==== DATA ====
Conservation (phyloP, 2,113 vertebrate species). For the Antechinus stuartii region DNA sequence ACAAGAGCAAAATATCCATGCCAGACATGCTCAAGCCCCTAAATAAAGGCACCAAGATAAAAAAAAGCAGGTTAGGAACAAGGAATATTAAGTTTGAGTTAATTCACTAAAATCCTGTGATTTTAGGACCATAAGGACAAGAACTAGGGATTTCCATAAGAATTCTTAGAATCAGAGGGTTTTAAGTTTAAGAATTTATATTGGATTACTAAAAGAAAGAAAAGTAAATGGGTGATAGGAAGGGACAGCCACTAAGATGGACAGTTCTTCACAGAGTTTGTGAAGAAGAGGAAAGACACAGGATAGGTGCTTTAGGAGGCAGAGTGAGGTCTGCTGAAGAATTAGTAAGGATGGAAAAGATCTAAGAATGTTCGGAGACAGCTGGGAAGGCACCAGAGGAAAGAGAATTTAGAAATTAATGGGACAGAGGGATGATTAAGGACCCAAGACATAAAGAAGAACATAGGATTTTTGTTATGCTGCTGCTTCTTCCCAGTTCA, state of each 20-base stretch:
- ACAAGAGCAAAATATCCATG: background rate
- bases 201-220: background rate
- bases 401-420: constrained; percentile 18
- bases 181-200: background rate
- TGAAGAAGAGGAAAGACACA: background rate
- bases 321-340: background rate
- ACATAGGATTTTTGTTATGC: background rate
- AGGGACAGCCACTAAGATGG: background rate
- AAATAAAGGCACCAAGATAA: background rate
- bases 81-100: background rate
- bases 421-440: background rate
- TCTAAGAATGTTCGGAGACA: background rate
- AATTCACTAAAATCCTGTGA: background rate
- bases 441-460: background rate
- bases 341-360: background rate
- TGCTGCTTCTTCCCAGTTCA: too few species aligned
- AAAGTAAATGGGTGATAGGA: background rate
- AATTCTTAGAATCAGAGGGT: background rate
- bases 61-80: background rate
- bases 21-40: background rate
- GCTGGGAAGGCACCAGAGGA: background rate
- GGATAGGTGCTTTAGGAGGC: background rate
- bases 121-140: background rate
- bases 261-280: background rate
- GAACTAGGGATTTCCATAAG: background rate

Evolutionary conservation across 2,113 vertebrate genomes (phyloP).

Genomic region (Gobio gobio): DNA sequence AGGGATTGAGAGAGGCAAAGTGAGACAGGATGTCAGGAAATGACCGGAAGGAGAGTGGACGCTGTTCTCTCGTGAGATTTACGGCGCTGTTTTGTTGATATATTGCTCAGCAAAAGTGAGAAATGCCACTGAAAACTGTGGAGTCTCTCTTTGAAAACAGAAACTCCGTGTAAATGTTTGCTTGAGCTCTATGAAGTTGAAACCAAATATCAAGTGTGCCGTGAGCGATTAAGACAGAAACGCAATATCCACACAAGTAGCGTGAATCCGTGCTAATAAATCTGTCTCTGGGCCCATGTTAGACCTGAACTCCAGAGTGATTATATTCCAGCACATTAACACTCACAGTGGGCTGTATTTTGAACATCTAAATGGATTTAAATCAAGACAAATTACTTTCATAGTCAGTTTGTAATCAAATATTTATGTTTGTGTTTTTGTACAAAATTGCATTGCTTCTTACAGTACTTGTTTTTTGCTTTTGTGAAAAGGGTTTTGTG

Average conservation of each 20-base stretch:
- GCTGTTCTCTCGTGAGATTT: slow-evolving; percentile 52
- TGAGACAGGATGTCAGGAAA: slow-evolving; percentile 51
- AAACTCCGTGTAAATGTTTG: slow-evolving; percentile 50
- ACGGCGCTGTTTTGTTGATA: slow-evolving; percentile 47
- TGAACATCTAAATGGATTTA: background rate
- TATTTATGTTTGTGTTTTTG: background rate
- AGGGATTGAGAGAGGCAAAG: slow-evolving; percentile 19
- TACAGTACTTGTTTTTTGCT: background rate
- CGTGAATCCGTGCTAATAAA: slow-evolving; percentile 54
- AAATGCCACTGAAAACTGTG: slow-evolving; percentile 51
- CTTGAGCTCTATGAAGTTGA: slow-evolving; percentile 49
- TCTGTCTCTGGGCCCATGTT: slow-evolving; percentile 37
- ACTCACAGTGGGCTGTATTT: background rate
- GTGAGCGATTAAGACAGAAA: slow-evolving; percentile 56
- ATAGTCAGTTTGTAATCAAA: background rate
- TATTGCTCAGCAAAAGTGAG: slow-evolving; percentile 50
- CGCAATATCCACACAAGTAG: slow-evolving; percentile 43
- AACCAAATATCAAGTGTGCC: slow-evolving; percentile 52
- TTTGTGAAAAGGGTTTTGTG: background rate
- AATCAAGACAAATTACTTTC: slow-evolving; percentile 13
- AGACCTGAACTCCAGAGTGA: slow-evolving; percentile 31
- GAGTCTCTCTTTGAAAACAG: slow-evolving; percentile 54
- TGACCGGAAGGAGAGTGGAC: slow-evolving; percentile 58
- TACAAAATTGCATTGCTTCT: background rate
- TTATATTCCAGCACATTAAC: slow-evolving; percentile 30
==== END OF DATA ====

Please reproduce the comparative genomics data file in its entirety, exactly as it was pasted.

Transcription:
Conservation (phyloP, 2,113 vertebrate species). For the Antechinus stuartii region DNA sequence ACAAGAGCAAAATATCCATGCCAGACATGCTCAAGCCCCTAAATAAAGGCACCAAGATAAAAAAAAGCAGGTTAGGAACAAGGAATATTAAGTTTGAGTTAATTCACTAAAATCCTGTGATTTTAGGACCATAAGGACAAGAACTAGGGATTTCCATAAGAATTCTTAGAATCAGAGGGTTTTAAGTTTAAGAATTTATATTGGATTACTAAAAGAAAGAAAAGTAAATGGGTGATAGGAAGGGACAGCCACTAAGATGGACAGTTCTTCACAGAGTTTGTGAAGAAGAGGAAAGACACAGGATAGGTGCTTTAGGAGGCAGAGTGAGGTCTGCTGAAGAATTAGTAAGGATGGAAAAGATCTAAGAATGTTCGGAGACAGCTGGGAAGGCACCAGAGGAAAGAGAATTTAGAAATTAATGGGACAGAGGGATGATTAAGGACCCAAGACATAAAGAAGAACATAGGATTTTTGTTATGCTGCTGCTTCTTCCCAGTTCA, state of each 20-base stretch:
- ACAAGAGCAAAATATCCATG: background rate
- bases 201-220: background rate
- bases 401-420: constrained; percentile 18
- bases 181-200: background rate
- TGAAGAAGAGGAAAGACACA: background rate
- bases 321-340: background rate
- ACATAGGATTTTTGTTATGC: background rate
- AGGGACAGCCACTAAGATGG: background rate
- AAATAAAGGCACCAAGATAA: background rate
- bases 81-100: background rate
- bases 421-440: background rate
- TCTAAGAATGTTCGGAGACA: background rate
- AATTCACTAAAATCCTGTGA: background rate
- bases 441-460: background rate
- bases 341-360: background rate
- TGCTGCTTCTTCCCAGTTCA: too few species aligned
- AAAGTAAATGGGTGATAGGA: background rate
- AATTCTTAGAATCAGAGGGT: background rate
- bases 61-80: background rate
- bases 21-40: background rate
- GCTGGGAAGGCACCAGAGGA: background rate
- GGATAGGTGCTTTAGGAGGC: background rate
- bases 121-140: background rate
- bases 261-280: background rate
- GAACTAGGGATTTCCATAAG: background rate

Evolutionary conservation across 2,113 vertebrate genomes (phyloP).

Genomic region (Gobio gobio): DNA sequence AGGGATTGAGAGAGGCAAAGTGAGACAGGATGTCAGGAAATGACCGGAAGGAGAGTGGACGCTGTTCTCTCGTGAGATTTACGGCGCTGTTTTGTTGATATATTGCTCAGCAAAAGTGAGAAATGCCACTGAAAACTGTGGAGTCTCTCTTTGAAAACAGAAACTCCGTGTAAATGTTTGCTTGAGCTCTATGAAGTTGAAACCAAATATCAAGTGTGCCGTGAGCGATTAAGACAGAAACGCAATATCCACACAAGTAGCGTGAATCCGTGCTAATAAATCTGTCTCTGGGCCCATGTTAGACCTGAACTCCAGAGTGATTATATTCCAGCACATTAACACTCACAGTGGGCTGTATTTTGAACATCTAAATGGATTTAAATCAAGACAAATTACTTTCATAGTCAGTTTGTAATCAAATATTTATGTTTGTGTTTTTGTACAAAATTGCATTGCTTCTTACAGTACTTGTTTTTTGCTTTTGTGAAAAGGGTTTTGTG

Average conservation of each 20-base stretch:
- GCTGTTCTCTCGTGAGATTT: slow-evolving; percentile 52
- TGAGACAGGATGTCAGGAAA: slow-evolving; percentile 51
- AAACTCCGTGTAAATGTTTG: slow-evolving; percentile 50
- ACGGCGCTGTTTTGTTGATA: slow-evolving; percentile 47
- TGAACATCTAAATGGATTTA: background rate
- TATTTATGTTTGTGTTTTTG: background rate
- AGGGATTGAGAGAGGCAAAG: slow-evolving; percentile 19
- TACAGTACTTGTTTTTTGCT: background rate
- CGTGAATCCGTGCTAATAAA: slow-evolving; percentile 54
- AAATGCCACTGAAAACTGTG: slow-evolving; percentile 51
- CTTGAGCTCTATGAAGTTGA: slow-evolving; percentile 49
- TCTGTCTCTGGGCCCATGTT: slow-evolving; percentile 37
- ACTCACAGTGGGCTGTATTT: background rate
- GTGAGCGATTAAGACAGAAA: slow-evolving; percentile 56
- ATAGTCAGTTTGTAATCAAA: background rate
- TATTGCTCAGCAAAAGTGAG: slow-evolving; percentile 50
- CGCAATATCCACACAAGTAG: slow-evolving; percentile 43
- AACCAAATATCAAGTGTGCC: slow-evolving; percentile 52
- TTTGTGAAAAGGGTTTTGTG: background rate
- AATCAAGACAAATTACTTTC: slow-evolving; percentile 13
- AGACCTGAACTCCAGAGTGA: slow-evolving; percentile 31
- GAGTCTCTCTTTGAAAACAG: slow-evolving; percentile 54
- TGACCGGAAGGAGAGTGGAC: slow-evolving; percentile 58
- TACAAAATTGCATTGCTTCT: background rate
- TTATATTCCAGCACATTAAC: slow-evolving; percentile 30